Sometimes you have to go without something to appreciate it – at least, I do.
Last weekend, we held a sleepover at church for the 8-11 year olds in our Boys’ Brigade Company. They played pool and table tennis, made chocolate pizzas, did a quiz, and watched a film late into the night. Finally, it was time to settle down for some actual sleep, the boys in the church hall, the leaders each in a side room.
I retired to our Rainbow Room, used throughout the week for meetings, U3A sessions, and small youth group activities. It also had the advantage over the hall of having carpet tiles. And I had come well prepared – after all, I’ve done this before. I had my husband’s new, thick exercise mat; my cosy, brushed cotton lined sleeping bag; a pillow; and my long fleece dressing gown for an extra layer if needed. I even had my Kindle just in case I couldn’t sleep.
I wasn’t expecting any difficulties. I’ve slept in more uncomfortable surroundings, even fully clothed (complete with hat) when camping outdoors in November. I’ve slept in this room for previous indoor camps before.
But I was wrong. It was one of the worst night’s sleep I’d had in a long time. Carpet and mat seemed to make no difference as I struggled to find a position that didn’t dig into my hips or thighs or shoulders. My pillow instantly shrank to half its thickness and seemed determined to spend the night escaping from under my head. The light in the corridor (which we’d left on for the boys to find the toilet) flooded my room with unwelcome brightness, fooling my brain into thinking it was daytime. Unfamiliar noises, even though I told myself they were just the pipes after the heating had been turned off, kept bringing me to a state of alertness.
I was glad of my Kindle. I read a lot of my John le Carre book before finally dosing off.
But it wasn’t to last. Around 3am, I woke for no obvious reason. I went to the loo, snuggled back into my sleeping bag (which I’d moved into a darker corner away from the intruding light, simultaneously trapping my pillow against the wall), and once again returned to the saga of no comfortable position, disturbing sounds, and a brain that had switched off sleep mode. Surrendering to wakefulness, out came the Kindle again as I followed the exploits of George Smiley for another two hours before finally falling asleep again for the last thirty minutes or so before my alarm went off.
The following night, I was back in the comfort of my own capacious double bed with its elegant brass frame. Two fluffy pillows moulded perfectly to my neck and head. The mattress and topper gave just the right level of support to my curves. A double layer duvet wrapped me in a cocoon of warmth. The bed linen was freshly laundered, soft and scented against my skin. Only the faint outline of the closed door pierced the sleep inducing darkness. And the comfort of that familiar body next to mine filled me with reassurance and security. Bliss.
This was a bed full of memories: where my youngest was nursed as a baby; where both children found refuge when sick; where I was woken early by the phone to be told of my mother’s death; where everyone’s Christmas stockings and birthday presents are always opened first thing in the morning. Its history, our family’s history, wraps around me like an old, well loved dressing gown.
Such a welcome difference.
And I realised how often I take it for granted or don’t appreciate it at all. Even if insomnia attacks at home, I can decamp to a generous and very comfortable sofa with plenty of warm bedding. I considered my bed and my home with renewed gratitude.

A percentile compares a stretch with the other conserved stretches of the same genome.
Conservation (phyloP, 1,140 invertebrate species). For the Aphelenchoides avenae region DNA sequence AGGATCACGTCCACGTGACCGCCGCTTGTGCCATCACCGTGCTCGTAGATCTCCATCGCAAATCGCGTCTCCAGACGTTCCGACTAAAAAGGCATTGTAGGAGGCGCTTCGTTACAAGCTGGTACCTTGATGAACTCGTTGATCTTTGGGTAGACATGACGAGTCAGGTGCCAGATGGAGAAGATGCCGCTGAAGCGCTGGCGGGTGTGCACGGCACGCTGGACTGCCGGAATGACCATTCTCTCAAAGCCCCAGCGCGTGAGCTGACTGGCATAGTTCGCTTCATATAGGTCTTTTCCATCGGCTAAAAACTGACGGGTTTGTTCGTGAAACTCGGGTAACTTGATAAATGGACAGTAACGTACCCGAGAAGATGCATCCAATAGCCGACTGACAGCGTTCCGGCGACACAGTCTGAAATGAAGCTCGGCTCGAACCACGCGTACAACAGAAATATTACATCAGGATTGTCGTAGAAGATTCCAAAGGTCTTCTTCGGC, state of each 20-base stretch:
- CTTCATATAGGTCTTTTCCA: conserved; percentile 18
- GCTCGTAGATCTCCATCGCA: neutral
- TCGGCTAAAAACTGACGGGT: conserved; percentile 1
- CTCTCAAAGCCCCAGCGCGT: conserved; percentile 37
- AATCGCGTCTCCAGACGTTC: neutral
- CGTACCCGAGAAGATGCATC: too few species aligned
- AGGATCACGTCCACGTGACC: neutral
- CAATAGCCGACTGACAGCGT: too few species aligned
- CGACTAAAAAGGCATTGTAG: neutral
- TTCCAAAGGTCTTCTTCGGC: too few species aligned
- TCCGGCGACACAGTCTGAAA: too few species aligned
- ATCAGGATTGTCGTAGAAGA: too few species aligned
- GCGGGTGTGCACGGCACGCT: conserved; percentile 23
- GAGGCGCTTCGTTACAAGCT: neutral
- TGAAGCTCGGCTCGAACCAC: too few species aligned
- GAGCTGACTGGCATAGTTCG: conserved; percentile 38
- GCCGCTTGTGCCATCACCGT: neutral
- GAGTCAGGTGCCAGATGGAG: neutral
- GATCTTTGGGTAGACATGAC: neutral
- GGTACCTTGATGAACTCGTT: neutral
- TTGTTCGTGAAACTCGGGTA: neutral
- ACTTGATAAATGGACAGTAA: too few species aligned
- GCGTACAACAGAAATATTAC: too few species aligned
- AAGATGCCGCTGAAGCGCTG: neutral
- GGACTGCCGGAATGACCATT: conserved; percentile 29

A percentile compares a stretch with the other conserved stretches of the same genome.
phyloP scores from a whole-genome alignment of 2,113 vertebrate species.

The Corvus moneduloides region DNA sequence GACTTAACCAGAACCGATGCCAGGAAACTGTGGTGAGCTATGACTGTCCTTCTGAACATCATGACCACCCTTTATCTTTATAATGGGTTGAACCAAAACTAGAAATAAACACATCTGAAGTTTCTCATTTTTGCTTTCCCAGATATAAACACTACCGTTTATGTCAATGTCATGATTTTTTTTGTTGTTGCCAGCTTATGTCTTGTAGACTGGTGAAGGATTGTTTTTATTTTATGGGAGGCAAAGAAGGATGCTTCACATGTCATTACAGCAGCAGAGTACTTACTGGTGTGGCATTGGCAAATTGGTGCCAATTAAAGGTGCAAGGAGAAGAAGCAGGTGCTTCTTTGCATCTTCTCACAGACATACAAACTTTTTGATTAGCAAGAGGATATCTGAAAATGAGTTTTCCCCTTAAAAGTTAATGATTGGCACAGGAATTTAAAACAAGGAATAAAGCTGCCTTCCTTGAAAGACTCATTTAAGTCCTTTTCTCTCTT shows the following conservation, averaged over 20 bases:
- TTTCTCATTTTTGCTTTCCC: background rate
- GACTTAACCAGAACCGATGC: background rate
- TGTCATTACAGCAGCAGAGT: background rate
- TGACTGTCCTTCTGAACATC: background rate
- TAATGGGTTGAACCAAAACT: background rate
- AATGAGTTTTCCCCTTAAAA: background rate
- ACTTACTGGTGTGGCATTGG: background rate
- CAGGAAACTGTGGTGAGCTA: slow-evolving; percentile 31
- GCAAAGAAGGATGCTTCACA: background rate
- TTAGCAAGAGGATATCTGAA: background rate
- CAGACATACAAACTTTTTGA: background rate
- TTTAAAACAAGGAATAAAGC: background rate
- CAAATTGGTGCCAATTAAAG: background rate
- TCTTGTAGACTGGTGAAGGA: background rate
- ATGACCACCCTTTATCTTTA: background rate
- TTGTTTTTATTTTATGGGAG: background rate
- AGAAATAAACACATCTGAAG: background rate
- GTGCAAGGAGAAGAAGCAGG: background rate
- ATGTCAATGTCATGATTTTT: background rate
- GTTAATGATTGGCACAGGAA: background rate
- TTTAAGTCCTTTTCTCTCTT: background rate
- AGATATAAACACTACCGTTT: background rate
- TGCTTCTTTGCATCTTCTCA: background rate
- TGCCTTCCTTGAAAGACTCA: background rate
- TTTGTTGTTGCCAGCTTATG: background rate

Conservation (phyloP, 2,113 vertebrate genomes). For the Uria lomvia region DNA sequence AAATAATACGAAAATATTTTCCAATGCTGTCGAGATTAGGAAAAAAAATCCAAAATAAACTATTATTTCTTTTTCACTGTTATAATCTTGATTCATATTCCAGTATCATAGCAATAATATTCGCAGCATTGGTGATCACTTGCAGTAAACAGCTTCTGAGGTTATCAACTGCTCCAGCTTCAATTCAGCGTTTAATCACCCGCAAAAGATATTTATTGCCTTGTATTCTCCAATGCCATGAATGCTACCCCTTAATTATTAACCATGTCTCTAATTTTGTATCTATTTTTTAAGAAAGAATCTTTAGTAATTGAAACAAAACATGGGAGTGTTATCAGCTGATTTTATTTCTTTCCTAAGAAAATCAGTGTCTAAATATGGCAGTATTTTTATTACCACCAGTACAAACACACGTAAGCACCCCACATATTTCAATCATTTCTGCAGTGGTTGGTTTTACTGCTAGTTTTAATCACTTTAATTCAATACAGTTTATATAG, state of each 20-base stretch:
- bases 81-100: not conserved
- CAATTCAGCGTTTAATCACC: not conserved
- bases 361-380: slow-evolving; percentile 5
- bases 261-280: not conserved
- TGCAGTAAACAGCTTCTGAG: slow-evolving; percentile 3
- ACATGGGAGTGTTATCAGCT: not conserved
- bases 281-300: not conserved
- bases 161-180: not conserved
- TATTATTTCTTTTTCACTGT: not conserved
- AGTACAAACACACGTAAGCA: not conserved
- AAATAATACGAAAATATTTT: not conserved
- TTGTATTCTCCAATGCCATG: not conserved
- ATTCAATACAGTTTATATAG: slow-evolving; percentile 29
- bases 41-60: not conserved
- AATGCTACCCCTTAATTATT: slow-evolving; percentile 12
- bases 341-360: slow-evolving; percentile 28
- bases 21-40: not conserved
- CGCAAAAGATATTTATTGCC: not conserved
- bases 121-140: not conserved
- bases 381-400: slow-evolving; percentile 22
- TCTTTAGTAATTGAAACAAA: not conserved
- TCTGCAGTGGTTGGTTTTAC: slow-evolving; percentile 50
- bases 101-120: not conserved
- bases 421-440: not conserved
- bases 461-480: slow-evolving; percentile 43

With Advent about to begin, I also started to think about what it was really like for Mary and Joseph, trying to sleep in an unfamiliar environment with a brand new baby. How cold and hard was the floor of an animal enclosure? What about the noise, let alone the smell? How many disturbances from sleep by that child who needed feeding or changing? How many disturbances when the animals needed feeding or mucking out, let alone strange visitors?
No pillows or sleeping bags or camping mats for extra comfort for them. No Kindle for distraction.
The trouble is we have romanticised the story, sprinkled the stable with tinsel and glitter, and turned the whole thing into a pastoral idyll. We have magnified Mary and Joseph into saints or reduced them to characters in a children’s play. We have ignored the reality of it, turned away from the cold and the dirt and the smell, forgotten the fatigue and fears of new parenthood.
What if we try to imagine the modern equivalent – giving birth and making do in a garage?
I gave birth in the safety of a local hospital, then within a few hours brought my infant son back to our lovely brass bed and our warm centrally heated house and our fridge full of food and my parents staying for a few weeks to support us. No such comforts for Mary and Joseph.
And no such comforts for a lot of people in the modern world.
We’re trying a new tradition this Advent, a Reverse Advent Calendar. It’s a simple cardboard box, to which we will add one item per day, and give the finished result to our local Foodbank. It’s not much. But it’s an attempt to celebrate the truth of this season, to remember the God who didn’t just come for a sleepover but who moved into the neighbourhood, and to do something for others as a means of serving Him. I might not be able to give Mary and Joseph a bed for the night but I can make sure Jesus, in the form of someone else, has enough to eat and the toiletries He needs.
“For I was hungry and you gave me something to eat, I was thirsty and you gave me something to drink, I was a stranger and you invited me in, I needed clothes and you clothed me, I was sick and you looked after me, I was in prison and you came to visit me… whatever you did for the least of these brothers and sisters of mine, you did for me.” (Matthew 25.34-36 & 40)